EGYPTIANS were out Friday for nationwide rallies to protest against the ruling military council’s attempt to halt the revolution, in a call that has exposed political rifts.
In Cairo, several thousand protesters packed into Tahrir Square – the symbolic heart of protests that toppled Hosni Mubarak in February – for the Muslim Friday prayers.
A large banner hung over the flag-waving crowd, demanding a new constitution ‘now and not later’.
Youth groups that had helped to launch the uprising, dubbed Friday ‘the second day of anger,’ urging protesters to rally for ‘an end to political corruption’.
The uprising’s first ‘day of anger’ on January 28 drew hundreds of thousands of protesters who were furious at government attempts to quash demonstrations by shutting down communications and using violence.
But three months after the revolt, activists are frustrated by the slow pace of democratic change, and are this time directing their anger at the ruling Supreme Council of the Armed Forces.
While the revolt achieved its aim of ousting Mubarak, the unelected military retains absolute power in Egypt.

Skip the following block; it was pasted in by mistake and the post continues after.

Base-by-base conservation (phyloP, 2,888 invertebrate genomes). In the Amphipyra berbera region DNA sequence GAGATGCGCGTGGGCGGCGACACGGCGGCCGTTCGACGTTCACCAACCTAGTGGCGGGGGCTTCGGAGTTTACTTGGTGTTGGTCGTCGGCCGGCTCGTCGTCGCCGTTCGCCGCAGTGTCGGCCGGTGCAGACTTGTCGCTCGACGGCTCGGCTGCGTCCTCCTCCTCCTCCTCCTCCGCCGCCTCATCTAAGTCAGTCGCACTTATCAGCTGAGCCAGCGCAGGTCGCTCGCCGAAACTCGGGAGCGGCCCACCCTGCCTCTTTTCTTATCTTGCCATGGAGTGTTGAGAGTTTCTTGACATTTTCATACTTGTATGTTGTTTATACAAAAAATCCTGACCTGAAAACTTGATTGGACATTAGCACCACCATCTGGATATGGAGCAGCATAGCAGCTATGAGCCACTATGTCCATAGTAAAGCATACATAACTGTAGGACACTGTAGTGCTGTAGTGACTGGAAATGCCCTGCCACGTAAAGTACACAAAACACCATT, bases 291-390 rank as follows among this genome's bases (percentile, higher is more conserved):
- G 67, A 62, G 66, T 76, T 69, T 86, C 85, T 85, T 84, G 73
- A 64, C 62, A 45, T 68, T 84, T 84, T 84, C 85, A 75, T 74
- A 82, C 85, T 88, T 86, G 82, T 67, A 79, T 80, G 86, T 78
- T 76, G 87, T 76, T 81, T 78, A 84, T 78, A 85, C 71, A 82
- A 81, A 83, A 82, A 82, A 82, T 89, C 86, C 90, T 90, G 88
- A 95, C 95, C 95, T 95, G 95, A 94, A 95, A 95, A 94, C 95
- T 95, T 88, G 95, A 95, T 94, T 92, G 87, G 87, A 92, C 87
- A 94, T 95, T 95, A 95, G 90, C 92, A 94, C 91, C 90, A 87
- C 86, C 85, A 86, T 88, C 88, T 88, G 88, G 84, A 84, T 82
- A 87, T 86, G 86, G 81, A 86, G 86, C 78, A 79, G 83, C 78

Protesters want a civilian government, a new constitution, the acceleration of trials of former regime figures and their removal from top jobs in the police, universities and other public institutions.
They are also calling for proper policing of the streets, amid weeks of insecurity and sectarian clashes blamed on remnants of the old regime.
‘The prevalence of the law is the most important thing, and we need a new constitution before elections,’ said Randa Gohar, 33, in Tahrir Square.
‘I want a presidential council. The military council is not doing anything,’ said fellow protester Muhannad Galal, 27.
He cast doubt on the ability of military council chief Field Marshal Hussein Tantawi, Mubarak’s long-time defence minister, and military chief of staff Sami Enan to pave the way for reforms.
‘Tantawi and Enan were with Mubarak for two decades, we are the ones who removed him, not them,’ Galal said.
But some have said that Friday’s protests could drive a dangerous wedge between the people and the army.
Chief among them is the Muslim Brotherhood which said it was ‘very concerned’ by the protest.
In a statement, the Brotherhood attacked the people by asking ‘who are the people angry with now?’